While large volumes of users are currently distraught at the actions of Twitch and the deletion of their content without a fair hearing, a close look at the company’s terms of service reveals that, completely unsurprisingly, it can delete whatever content it likes, when it likes, and for any reason.
It doesn’t even have to be infringing either, that’s just one of the options.
“To the fullest extent permitted by applicable law, Twitch reserves the right to remove, screen, or edit any User Content posted or stored on the Twitch Services at any time and without notice, including where such User Content violates these Terms of Service or applicable law, and you are solely responsible for creating backup copies of and replacing any User Content you post or store on the Twitch Services at your sole cost and expense,” its ToS reads.
Since Twitch can delete whatever content it likes at any time, that seems to negate any user ‘right’ to know anything about the claims against them, which in turn prevents them from filing a counternotice. And, since Twitch is essentially giving any actual infringers a free pass this time around (which in the case of multiple strikes could’ve meant an account ban), the company has not only covered its bases but also attempted to sweeten the deal.
It didn’t have to, of course, but has wisely offered something. Nevertheless, that is no consolation to those users who have had their content deleted on dubious grounds and have no means to contest the action.
Was the Second Wave ‘Bloodbath’ a Surprise? Not Really
Back in 2014, Twitch announced that it was voluntarily taking measures to protect broadcasters and copyright owners. To this end, Twitch revealed it had partnered with content recognition/anti-piracy company Audible Magic, adding that by doing so it was assuming “no liability for the actions of its users.”
Fast forward to June 2020, during the first wave of DMCA notice fallout, Twitch quite clearly said that its work with Audible Magic would be “extended” and all but confirmed that the deletions of this week were already expected several months ago.
“First, we will begin the work to extend our use of Audible Magic to identify existing clips that may contain copyrighted music and delete them for you without penalty. Over the coming months, this will cover newly created clips as well,” Twitch said.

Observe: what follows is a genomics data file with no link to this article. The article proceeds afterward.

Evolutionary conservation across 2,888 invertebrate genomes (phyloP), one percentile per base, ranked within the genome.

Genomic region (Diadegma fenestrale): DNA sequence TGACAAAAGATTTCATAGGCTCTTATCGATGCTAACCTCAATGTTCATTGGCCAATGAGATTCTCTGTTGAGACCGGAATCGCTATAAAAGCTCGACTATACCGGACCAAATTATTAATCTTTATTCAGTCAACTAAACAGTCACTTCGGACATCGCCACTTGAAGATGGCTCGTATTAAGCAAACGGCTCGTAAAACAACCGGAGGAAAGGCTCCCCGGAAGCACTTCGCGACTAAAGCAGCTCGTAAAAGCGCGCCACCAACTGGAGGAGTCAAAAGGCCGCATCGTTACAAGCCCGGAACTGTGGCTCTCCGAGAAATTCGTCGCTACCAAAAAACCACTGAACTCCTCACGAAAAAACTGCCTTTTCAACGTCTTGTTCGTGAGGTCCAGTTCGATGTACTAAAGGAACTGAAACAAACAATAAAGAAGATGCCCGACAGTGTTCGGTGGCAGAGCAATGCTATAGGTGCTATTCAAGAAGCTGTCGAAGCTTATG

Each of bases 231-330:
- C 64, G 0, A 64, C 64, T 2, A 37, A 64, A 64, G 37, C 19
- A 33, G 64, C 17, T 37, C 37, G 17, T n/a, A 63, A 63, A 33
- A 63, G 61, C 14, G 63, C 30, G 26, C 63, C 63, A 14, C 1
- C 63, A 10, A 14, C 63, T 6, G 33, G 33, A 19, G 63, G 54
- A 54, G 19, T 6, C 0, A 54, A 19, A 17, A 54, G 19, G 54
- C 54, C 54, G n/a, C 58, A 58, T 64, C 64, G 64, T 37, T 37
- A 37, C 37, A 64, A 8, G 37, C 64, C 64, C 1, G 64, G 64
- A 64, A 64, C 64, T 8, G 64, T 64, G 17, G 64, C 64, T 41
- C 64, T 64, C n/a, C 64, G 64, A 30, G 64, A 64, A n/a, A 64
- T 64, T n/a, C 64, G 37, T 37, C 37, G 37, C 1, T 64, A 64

First, we will begin the work to extend our use of Audible Magic to identify existing clips that may contain copyrighted music and delete them for you without penalty. Over the coming months, this will cover newly created clips as well.
— Twitch Support (@TwitchSupport) June 11, 2020
So, the big question remains – what can users do faced with this scenario? If history is anything to go by, not very much.
Twitch is Not Your Platform and Copyright Holders Come First
The bottom line here is that while millions of Twitch users call the platform home, Twitch is not their site. While the site relies on streamers to make it a viable business concern, they are merely guests who agree to be bound by a strict set of rules that are entirely in the favor of the platform itself.
Furthermore, like YouTube and even ISPs in the United States, Twitch faces the prospect of being subjected to aggressive legal action if it fails to deal with repeat infringers appropriately. Given that the RIAA is behind most of these liability lawsuits, protecting the record labels’ copyrights must be high on the Twitch agenda.
It therefore seems probable (if not likely) that Audible Magic has effectively identified many thousands of repeat infringers on Twitch, so in preference to banning them all, Twitch has chosen to delete their content in a mass purge instead.
Whether this was carried out with the stated or tacit support of the labels is unclear but the possibility of this being a ‘reset’ or catch-up move seems relatively high, particularly given that Twitch says it will revert to its regular DMCA process later this week.